Gina Rinehart has been the subject of ''unflattering'' and ''threatening'' media reports and the safety risk to the iron ore magnate, her children and grandchildren would escalate should details of the family's feud be made public, a court has heard.

Mrs Rinehart, Australia's richest woman, is attempting to obtain a suppression order over the ''serious misconduct'' she is alleged to have engaged in as trustee of the family's multi-billion dollar trust.

Documents tendered to the NSW Supreme Court yesterday contained an email sent by Mrs Rinehart to Michael Stutchbury, the editor of The Australian Financial Review, complaining about a graph published in the newspaper illustrating Hancock Prospecting's royalty income projections.

Mrs Rinehart opens the email with ''From over exposed!''

She then writes, ''I haven't read all the media, there's too much of it!, and I get tired of reading about 'me' (don't others?)''.

Matthew Walton, SC, for Mrs Rinehart said if the High Court refused to grant special leave to appeal, the stay on the lifting of suppression orders in force would come to an end and ''we will need protection''.

Mr Walton said three of Mrs Rinehart's children - John Langley Hancock, Bianca Hope Rinehart and Hope Rinehart Welker - were seeking to replace her as trustee.

''The plaintiffs would come to control the assets of the trust … that in itself is good reason not to release any information concerning the particular financial circumstances of the trust and the prospects of the plantiffs,'' Mr Walton said.

Mrs Rinehart's lawyers submitted two security risk assessments prepared by ex-Australian Army officers as evidence of the increased risk of kidnapping for ransom that further media reporting would allegedly cause.

Justin Bowden, formerly an officer of the Royal Australian Corps of Military Police, described historic cases of kidnapping affecting wealthy families, including US newspaper tycoon William Randolph Hearst, whose granddaughter Patricia was kidnapped by the Symbionese Liberation Army, and oil tycoon John Paul Getty, whose grandson John was held hostage by a gang of criminals.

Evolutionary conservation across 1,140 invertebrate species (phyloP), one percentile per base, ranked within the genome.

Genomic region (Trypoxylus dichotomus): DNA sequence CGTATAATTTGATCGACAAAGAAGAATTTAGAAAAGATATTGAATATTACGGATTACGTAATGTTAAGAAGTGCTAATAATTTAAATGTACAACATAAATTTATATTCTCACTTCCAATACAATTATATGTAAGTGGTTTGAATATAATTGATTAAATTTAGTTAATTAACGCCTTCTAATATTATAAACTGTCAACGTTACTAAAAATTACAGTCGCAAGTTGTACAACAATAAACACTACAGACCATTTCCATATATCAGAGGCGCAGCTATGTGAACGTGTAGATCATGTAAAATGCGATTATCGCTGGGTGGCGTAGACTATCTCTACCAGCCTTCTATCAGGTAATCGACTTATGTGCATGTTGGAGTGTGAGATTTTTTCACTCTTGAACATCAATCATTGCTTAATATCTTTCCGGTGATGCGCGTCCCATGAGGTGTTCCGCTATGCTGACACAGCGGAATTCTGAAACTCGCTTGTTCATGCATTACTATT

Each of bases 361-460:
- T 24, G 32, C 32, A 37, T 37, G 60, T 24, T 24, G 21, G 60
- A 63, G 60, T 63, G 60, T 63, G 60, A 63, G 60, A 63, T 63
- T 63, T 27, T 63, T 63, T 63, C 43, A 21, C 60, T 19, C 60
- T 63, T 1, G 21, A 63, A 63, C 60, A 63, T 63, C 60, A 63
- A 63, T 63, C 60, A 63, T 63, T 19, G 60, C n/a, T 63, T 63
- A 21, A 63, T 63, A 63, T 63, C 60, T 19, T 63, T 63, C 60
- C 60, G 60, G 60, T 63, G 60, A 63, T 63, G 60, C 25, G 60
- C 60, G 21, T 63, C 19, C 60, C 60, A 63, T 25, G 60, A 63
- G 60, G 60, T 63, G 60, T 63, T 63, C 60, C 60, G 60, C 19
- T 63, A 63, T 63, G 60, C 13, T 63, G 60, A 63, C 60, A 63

Anthony Moorhouse, a former counter-terrorism commander in the special forces, said if the suppression order was lifted, ''Mrs Rinehart will be required to expend considerable additional resources on increasing the safety and security precautions for herself, her family and her assets. This will undoubtedly cause not only a financial but lifestyle burden to the family.''

But David Thomas, for the three eldest children, said the expert reports did not make a link between the lifting of suppression orders, media attention and increased safety risk.

''It's not enough to say that a particular person suffers from unwanted media attention and then to say but for a suppression order that unwanted attention will increase, ergo, a suppression order is needed,'' he said.

The court also heard Mrs Rinehart's insurance company had threatened to withdraw the ''ransom insurance'' policy she held for her family after its existence became public. The insurance company eventually offered to renew the policy, but doubled the premium, and will only agree to cover Mrs Rinehart, her daughter and ally Ginia, 25, and her grandchildren.